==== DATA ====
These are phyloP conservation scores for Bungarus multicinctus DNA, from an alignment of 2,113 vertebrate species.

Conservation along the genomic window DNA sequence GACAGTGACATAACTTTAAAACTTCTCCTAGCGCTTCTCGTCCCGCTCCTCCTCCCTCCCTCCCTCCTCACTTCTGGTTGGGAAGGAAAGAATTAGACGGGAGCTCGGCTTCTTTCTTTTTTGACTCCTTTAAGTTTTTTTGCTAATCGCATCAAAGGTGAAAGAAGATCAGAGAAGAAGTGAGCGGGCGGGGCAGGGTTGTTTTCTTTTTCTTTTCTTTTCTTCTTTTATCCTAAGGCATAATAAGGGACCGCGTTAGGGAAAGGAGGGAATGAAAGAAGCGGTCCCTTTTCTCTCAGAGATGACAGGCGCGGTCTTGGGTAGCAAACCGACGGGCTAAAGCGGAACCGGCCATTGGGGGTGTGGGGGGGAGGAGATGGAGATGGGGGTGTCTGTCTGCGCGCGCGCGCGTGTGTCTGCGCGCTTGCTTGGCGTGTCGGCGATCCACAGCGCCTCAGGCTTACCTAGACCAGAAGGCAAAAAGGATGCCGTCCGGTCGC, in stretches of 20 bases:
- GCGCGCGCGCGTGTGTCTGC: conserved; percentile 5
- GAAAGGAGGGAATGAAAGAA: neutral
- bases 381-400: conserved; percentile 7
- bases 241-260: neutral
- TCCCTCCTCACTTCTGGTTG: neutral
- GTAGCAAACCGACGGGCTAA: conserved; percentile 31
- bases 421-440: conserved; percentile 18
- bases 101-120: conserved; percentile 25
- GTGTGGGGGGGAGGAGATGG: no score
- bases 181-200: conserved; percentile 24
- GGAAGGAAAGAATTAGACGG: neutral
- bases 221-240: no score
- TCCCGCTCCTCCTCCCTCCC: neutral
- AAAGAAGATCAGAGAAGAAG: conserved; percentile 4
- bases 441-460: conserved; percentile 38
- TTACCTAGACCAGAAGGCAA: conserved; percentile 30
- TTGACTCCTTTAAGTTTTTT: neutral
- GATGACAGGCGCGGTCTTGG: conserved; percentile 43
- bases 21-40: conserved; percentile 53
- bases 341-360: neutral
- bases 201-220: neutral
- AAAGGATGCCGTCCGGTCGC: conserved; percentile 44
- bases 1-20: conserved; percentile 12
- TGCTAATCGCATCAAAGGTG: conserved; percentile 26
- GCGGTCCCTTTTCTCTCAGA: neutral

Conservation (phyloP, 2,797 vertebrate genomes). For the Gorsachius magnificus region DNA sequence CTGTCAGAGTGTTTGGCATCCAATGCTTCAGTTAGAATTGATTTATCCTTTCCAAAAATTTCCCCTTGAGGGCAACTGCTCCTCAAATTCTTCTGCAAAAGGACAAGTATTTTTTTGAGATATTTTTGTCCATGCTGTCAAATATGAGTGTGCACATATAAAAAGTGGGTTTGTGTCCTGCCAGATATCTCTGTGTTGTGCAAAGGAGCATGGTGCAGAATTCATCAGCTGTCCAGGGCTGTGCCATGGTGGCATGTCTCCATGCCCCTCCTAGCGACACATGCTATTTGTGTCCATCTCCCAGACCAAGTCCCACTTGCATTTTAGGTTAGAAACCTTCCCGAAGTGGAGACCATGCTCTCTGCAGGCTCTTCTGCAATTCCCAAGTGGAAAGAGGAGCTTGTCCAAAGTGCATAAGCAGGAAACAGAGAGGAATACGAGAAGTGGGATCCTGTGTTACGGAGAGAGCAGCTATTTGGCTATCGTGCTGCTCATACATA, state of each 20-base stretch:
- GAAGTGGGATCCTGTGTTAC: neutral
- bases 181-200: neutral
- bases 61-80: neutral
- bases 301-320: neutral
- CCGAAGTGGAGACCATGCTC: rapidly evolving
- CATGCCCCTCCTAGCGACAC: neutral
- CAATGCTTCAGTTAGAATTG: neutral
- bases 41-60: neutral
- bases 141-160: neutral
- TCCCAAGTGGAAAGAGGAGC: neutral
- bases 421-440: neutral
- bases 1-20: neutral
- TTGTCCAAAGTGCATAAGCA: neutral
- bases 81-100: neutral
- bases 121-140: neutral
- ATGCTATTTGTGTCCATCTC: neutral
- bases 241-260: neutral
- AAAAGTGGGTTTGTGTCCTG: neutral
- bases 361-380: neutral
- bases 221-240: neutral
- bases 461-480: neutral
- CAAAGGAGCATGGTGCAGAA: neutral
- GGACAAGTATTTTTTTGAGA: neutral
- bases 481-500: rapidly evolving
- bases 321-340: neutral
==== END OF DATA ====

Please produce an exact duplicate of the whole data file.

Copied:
These are phyloP conservation scores for Bungarus multicinctus DNA, from an alignment of 2,113 vertebrate species.

Conservation along the genomic window DNA sequence GACAGTGACATAACTTTAAAACTTCTCCTAGCGCTTCTCGTCCCGCTCCTCCTCCCTCCCTCCCTCCTCACTTCTGGTTGGGAAGGAAAGAATTAGACGGGAGCTCGGCTTCTTTCTTTTTTGACTCCTTTAAGTTTTTTTGCTAATCGCATCAAAGGTGAAAGAAGATCAGAGAAGAAGTGAGCGGGCGGGGCAGGGTTGTTTTCTTTTTCTTTTCTTTTCTTCTTTTATCCTAAGGCATAATAAGGGACCGCGTTAGGGAAAGGAGGGAATGAAAGAAGCGGTCCCTTTTCTCTCAGAGATGACAGGCGCGGTCTTGGGTAGCAAACCGACGGGCTAAAGCGGAACCGGCCATTGGGGGTGTGGGGGGGAGGAGATGGAGATGGGGGTGTCTGTCTGCGCGCGCGCGCGTGTGTCTGCGCGCTTGCTTGGCGTGTCGGCGATCCACAGCGCCTCAGGCTTACCTAGACCAGAAGGCAAAAAGGATGCCGTCCGGTCGC, in stretches of 20 bases:
- GCGCGCGCGCGTGTGTCTGC: conserved; percentile 5
- GAAAGGAGGGAATGAAAGAA: neutral
- bases 381-400: conserved; percentile 7
- bases 241-260: neutral
- TCCCTCCTCACTTCTGGTTG: neutral
- GTAGCAAACCGACGGGCTAA: conserved; percentile 31
- bases 421-440: conserved; percentile 18
- bases 101-120: conserved; percentile 25
- GTGTGGGGGGGAGGAGATGG: no score
- bases 181-200: conserved; percentile 24
- GGAAGGAAAGAATTAGACGG: neutral
- bases 221-240: no score
- TCCCGCTCCTCCTCCCTCCC: neutral
- AAAGAAGATCAGAGAAGAAG: conserved; percentile 4
- bases 441-460: conserved; percentile 38
- TTACCTAGACCAGAAGGCAA: conserved; percentile 30
- TTGACTCCTTTAAGTTTTTT: neutral
- GATGACAGGCGCGGTCTTGG: conserved; percentile 43
- bases 21-40: conserved; percentile 53
- bases 341-360: neutral
- bases 201-220: neutral
- AAAGGATGCCGTCCGGTCGC: conserved; percentile 44
- bases 1-20: conserved; percentile 12
- TGCTAATCGCATCAAAGGTG: conserved; percentile 26
- GCGGTCCCTTTTCTCTCAGA: neutral

Conservation (phyloP, 2,797 vertebrate genomes). For the Gorsachius magnificus region DNA sequence CTGTCAGAGTGTTTGGCATCCAATGCTTCAGTTAGAATTGATTTATCCTTTCCAAAAATTTCCCCTTGAGGGCAACTGCTCCTCAAATTCTTCTGCAAAAGGACAAGTATTTTTTTGAGATATTTTTGTCCATGCTGTCAAATATGAGTGTGCACATATAAAAAGTGGGTTTGTGTCCTGCCAGATATCTCTGTGTTGTGCAAAGGAGCATGGTGCAGAATTCATCAGCTGTCCAGGGCTGTGCCATGGTGGCATGTCTCCATGCCCCTCCTAGCGACACATGCTATTTGTGTCCATCTCCCAGACCAAGTCCCACTTGCATTTTAGGTTAGAAACCTTCCCGAAGTGGAGACCATGCTCTCTGCAGGCTCTTCTGCAATTCCCAAGTGGAAAGAGGAGCTTGTCCAAAGTGCATAAGCAGGAAACAGAGAGGAATACGAGAAGTGGGATCCTGTGTTACGGAGAGAGCAGCTATTTGGCTATCGTGCTGCTCATACATA, state of each 20-base stretch:
- GAAGTGGGATCCTGTGTTAC: neutral
- bases 181-200: neutral
- bases 61-80: neutral
- bases 301-320: neutral
- CCGAAGTGGAGACCATGCTC: rapidly evolving
- CATGCCCCTCCTAGCGACAC: neutral
- CAATGCTTCAGTTAGAATTG: neutral
- bases 41-60: neutral
- bases 141-160: neutral
- TCCCAAGTGGAAAGAGGAGC: neutral
- bases 421-440: neutral
- bases 1-20: neutral
- TTGTCCAAAGTGCATAAGCA: neutral
- bases 81-100: neutral
- bases 121-140: neutral
- ATGCTATTTGTGTCCATCTC: neutral
- bases 241-260: neutral
- AAAAGTGGGTTTGTGTCCTG: neutral
- bases 361-380: neutral
- bases 221-240: neutral
- bases 461-480: neutral
- CAAAGGAGCATGGTGCAGAA: neutral
- GGACAAGTATTTTTTTGAGA: neutral
- bases 481-500: rapidly evolving
- bases 321-340: neutral